GAINESVILLE, Fla. — New research from the University of Florida provides strong evidence that aerosol transmission of SARS-CoV-2, the virus that causes COVID-19, may be possible.
Prior to these findings, which are in pre-print and have not undergone peer review, the virus had been detected in aerosols, but there was a lack of direct evidence that the particles were actually viable (“culturable”)1, so to date the World Health Organization and other public health agencies have not emphasized aerosol transmission in their public health protection and mitigation guidance.
A team of UF researchers, led by John Lednicky, Ph.D., and Chang-Yu Wu, Ph.D., found that SARS-CoV-2 in aerosols can be cultured, sparking the need to reevaluate current safety protocols to reduce transmission in indoor spaces.
The researchers collected air samples that contained culturable SARS-CoV-2 from the air of a hospital room with COVID-19 patients. The team used a unique virus aerosol sampler, co-developed with Aerosol Dynamics Inc., that gently collects airborne viruses and preserves their viability.
The sampler uses water vapor condensation-based technology to efficiently collect virus aerosols, accomplishing a task not possible using other devices. They were able to obtain viable viruses more than 15 feet away from the patient, contained within the room, and they matched the virus in the air to that in a nasal swab from that patient. Once the samples were collected, Lednicky, an expert virologist and aerobiologist, was able to isolate the virus in cell cultures, resolving the long-standing question of whether SARS-CoV-2 can remain viable in aerosols.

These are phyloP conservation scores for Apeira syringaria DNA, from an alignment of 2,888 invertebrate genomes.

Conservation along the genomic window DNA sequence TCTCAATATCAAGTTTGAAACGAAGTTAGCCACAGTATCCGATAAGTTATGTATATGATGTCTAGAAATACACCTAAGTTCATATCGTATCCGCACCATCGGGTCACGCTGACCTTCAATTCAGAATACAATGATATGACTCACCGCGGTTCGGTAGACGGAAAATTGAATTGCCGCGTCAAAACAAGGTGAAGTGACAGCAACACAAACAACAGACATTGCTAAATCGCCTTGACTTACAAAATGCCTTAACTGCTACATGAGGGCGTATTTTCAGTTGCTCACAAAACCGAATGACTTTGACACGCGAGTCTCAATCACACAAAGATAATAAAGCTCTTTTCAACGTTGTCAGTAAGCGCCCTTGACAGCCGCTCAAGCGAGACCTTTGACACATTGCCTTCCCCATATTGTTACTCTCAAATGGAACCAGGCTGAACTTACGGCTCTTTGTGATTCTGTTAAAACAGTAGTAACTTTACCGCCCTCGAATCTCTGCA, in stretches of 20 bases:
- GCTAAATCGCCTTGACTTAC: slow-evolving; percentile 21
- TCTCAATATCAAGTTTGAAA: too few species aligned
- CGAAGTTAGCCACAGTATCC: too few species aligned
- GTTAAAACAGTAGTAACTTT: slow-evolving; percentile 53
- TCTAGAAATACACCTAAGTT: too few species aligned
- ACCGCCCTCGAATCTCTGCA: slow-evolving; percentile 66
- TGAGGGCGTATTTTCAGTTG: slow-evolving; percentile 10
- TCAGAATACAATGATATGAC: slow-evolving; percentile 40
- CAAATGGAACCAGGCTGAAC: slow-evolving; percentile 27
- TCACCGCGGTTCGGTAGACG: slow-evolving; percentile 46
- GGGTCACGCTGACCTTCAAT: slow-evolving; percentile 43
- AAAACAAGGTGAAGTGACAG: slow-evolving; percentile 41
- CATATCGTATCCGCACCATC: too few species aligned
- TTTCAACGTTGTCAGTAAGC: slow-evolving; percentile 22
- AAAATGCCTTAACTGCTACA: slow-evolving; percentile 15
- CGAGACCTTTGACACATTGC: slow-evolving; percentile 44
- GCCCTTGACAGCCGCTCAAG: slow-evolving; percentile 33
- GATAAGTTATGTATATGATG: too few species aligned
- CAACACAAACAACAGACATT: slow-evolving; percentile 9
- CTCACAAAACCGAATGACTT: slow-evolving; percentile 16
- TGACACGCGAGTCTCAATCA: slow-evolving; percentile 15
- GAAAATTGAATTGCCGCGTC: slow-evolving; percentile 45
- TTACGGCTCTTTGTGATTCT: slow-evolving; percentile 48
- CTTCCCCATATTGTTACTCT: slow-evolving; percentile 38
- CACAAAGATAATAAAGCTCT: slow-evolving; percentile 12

“The air we breathe is full of microorganisms. A pathogen that you breathe poses no harm if it is not alive. For example, non-viable, or ‘dead,’ viruses cannot cause COVID-19, just like a dead tiger can’t eat you. By showing that viable viruses are in the air, we show there is an inhalation risk. We are the first group to show this conclusively,” Lednicky said.
Importantly, virus was not located in hospital hallways or other areas, including the emergency room waiting room, showing the effectiveness of infection control practices.
The findings have stimulated fervent discussion. Virginia Tech’s Linsey Marr, Ph.D., a leading expert on airborne virus transmission, calls it the “smoking gun.”
“Our research opens a new door for analyzing outbreaks due to respiratory viruses. It is especially valuable for those involving asymptomatic individuals or those who have mild symptoms, who are often missed by current epidemiology and surveillance practices during assessments of outbreaks caused by respiratory viruses. That is because those people are typically not tested, yet may be seeding the air with infectious virus particles that pose a risk to others. Instead of relying on human specimens, aerosol sampling is a noninvasive and effective technique for collecting airborne respiratory viruses, and thus has many important and practical uses,” Wu said.
The key researchers of the multidisciplinary team include: Chang-Yu Wu, Ph.D., a professor in the Engineering School of Sustainable Infrastructure & Environment in the Herbert Wertheim College of Engineering at UF; John Lednicky, Ph.D., a professor in the department of environmental and global health at the UF College of Public Health and Health Professions and a member of the UF Emerging Pathogens Institute; Michael Lauzardo, M.D., deputy director of the Emerging Pathogens Institute and J. Glenn Morris, M.D., director of the Emerging Pathogens Institute, both of whom are faculty members in the UF College of Medicine; and Thomas B. Waltzek, Ph.D., an associate professor in the department of infectious diseases & immunology at the UF College of Veterinary Medicine and a member of the Emerging Pathogens Institute.
1Viable: In virology, the term ‘viable’ is used instead of ‘live’. To determine if virus is viable, it must be isolated (“cultured”) in a susceptible animal or in laboratory cell cultures. Thus, if a virus is “culturable”, it is viable virus because it can invade a cell and complete its life cycle within the cell (it can invade the cells and replicate therein to form progeny virus particles that can go on to infect additional cells).
For further information on the study, visit https://www.medrxiv.org/content/10.1101/2020.08.03.20167395v1.
UF Engineering School of Sustainable Infrastructure & Environment
Reba Liddy Hernandez
UF College of Public Health and Health Professions
UF Emerging Pathogens Institute
Nicolle Michaels Roberts